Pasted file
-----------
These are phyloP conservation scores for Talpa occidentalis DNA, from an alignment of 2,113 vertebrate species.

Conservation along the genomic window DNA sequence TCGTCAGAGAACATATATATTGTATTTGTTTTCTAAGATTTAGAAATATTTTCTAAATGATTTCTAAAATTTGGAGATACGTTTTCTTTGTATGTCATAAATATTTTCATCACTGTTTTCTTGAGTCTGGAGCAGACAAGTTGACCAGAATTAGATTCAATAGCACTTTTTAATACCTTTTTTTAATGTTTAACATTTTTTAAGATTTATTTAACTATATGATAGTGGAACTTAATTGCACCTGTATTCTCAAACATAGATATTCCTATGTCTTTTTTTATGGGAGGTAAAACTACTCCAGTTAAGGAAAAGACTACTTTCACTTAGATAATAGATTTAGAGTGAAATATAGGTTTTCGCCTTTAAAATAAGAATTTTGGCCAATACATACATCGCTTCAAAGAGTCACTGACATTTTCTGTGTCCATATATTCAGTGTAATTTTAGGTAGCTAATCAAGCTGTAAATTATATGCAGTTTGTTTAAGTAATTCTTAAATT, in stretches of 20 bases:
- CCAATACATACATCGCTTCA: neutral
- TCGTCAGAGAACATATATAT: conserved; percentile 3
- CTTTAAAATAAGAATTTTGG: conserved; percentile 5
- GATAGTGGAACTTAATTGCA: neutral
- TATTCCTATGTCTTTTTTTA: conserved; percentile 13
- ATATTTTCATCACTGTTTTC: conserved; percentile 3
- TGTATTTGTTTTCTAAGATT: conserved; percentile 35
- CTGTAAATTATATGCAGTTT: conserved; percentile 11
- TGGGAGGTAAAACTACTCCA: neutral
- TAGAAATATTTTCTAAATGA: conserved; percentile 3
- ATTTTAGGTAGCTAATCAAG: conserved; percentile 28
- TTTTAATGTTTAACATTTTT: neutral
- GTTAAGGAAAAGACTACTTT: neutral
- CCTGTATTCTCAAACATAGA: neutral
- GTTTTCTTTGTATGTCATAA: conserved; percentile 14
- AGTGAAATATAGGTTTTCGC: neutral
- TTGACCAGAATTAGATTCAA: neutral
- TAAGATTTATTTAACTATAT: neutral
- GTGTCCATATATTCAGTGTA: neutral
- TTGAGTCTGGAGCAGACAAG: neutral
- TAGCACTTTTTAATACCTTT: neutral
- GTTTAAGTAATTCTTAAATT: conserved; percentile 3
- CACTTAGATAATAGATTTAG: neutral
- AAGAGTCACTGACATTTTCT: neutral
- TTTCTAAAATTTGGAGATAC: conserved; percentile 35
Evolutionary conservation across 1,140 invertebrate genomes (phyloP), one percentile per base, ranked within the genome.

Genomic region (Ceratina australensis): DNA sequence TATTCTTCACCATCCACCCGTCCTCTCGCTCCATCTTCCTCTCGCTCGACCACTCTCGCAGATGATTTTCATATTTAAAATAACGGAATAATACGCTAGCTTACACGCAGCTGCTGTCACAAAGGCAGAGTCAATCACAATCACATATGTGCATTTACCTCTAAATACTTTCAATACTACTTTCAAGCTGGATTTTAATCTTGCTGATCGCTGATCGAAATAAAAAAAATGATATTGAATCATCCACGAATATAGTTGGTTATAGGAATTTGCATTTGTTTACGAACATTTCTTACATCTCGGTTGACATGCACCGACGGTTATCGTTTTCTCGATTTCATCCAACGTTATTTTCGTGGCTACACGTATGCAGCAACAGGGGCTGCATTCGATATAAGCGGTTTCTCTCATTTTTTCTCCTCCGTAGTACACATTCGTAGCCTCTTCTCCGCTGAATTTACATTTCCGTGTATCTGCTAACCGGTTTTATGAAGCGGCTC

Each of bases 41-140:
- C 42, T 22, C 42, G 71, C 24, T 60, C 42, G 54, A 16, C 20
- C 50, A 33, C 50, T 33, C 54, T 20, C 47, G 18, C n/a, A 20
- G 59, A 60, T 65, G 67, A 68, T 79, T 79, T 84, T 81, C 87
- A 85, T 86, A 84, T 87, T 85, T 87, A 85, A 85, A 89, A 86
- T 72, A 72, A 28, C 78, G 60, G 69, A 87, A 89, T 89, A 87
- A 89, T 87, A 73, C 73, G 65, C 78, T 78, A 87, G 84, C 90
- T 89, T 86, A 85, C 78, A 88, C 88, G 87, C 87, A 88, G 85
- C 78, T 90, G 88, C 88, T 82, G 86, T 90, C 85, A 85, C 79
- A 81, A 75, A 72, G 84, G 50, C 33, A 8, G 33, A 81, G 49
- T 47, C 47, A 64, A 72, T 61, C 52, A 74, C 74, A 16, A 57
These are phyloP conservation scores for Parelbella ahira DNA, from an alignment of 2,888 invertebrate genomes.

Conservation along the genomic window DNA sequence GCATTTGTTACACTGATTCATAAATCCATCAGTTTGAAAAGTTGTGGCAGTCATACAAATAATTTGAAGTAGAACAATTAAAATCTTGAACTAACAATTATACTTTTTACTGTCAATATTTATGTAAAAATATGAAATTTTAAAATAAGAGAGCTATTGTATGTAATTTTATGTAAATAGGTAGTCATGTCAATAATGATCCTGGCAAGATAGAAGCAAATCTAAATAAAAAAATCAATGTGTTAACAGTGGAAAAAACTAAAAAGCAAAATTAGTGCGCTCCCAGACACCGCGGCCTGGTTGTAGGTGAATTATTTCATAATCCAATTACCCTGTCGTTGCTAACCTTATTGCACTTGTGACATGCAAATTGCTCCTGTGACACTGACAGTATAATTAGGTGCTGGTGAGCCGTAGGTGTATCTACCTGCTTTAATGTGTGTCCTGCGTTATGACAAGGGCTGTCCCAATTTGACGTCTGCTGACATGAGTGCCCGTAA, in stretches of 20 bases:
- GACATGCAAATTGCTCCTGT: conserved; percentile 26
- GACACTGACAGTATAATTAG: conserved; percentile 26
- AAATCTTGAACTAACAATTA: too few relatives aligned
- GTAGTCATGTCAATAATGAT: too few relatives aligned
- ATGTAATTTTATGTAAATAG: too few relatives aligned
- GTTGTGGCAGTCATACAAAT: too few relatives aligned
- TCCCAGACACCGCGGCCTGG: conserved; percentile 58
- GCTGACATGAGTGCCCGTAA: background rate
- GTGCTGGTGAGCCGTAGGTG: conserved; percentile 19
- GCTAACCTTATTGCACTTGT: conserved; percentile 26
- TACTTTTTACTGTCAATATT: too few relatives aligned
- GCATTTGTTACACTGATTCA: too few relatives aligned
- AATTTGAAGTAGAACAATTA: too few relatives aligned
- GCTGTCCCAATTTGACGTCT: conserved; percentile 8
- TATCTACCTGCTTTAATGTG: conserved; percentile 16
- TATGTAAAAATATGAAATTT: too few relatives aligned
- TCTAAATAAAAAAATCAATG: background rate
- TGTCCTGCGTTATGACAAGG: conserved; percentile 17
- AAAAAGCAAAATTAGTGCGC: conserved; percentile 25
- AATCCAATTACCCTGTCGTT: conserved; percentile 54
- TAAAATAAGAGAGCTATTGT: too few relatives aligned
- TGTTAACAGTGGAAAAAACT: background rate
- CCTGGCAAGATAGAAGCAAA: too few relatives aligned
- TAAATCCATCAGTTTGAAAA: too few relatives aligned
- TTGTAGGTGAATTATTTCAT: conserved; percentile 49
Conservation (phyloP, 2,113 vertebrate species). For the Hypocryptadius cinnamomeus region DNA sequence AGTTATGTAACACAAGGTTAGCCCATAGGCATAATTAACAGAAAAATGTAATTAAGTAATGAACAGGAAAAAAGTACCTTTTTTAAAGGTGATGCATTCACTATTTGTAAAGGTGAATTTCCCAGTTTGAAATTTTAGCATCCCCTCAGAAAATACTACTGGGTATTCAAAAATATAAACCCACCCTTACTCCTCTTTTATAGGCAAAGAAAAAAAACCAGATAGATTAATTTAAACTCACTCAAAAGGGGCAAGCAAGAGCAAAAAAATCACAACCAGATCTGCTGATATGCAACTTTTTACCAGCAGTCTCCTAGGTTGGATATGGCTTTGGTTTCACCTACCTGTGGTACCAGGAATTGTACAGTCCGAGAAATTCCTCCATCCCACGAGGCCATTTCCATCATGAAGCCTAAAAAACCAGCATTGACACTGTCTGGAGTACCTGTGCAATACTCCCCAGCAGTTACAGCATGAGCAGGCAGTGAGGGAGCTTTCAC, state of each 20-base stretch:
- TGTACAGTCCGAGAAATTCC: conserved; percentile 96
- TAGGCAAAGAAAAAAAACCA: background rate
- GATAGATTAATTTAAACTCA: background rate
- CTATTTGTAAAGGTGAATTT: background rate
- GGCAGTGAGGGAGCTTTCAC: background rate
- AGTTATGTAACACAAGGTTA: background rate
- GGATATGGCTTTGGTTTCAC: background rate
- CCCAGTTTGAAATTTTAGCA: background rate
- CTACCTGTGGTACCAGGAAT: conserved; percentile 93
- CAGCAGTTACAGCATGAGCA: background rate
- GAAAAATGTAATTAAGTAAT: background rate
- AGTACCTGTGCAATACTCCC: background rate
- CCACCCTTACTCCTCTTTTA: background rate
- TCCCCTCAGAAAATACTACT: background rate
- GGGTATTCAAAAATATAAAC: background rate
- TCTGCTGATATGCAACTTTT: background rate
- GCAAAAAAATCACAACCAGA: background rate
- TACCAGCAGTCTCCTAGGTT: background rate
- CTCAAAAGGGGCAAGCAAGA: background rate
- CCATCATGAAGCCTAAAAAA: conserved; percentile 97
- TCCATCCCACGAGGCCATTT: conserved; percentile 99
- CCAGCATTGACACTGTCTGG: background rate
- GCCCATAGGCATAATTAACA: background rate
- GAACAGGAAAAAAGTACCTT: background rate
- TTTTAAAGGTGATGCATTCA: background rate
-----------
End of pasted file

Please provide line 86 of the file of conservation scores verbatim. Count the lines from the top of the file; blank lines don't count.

- TACCAGCAGTCTCCTAGGTT: background rate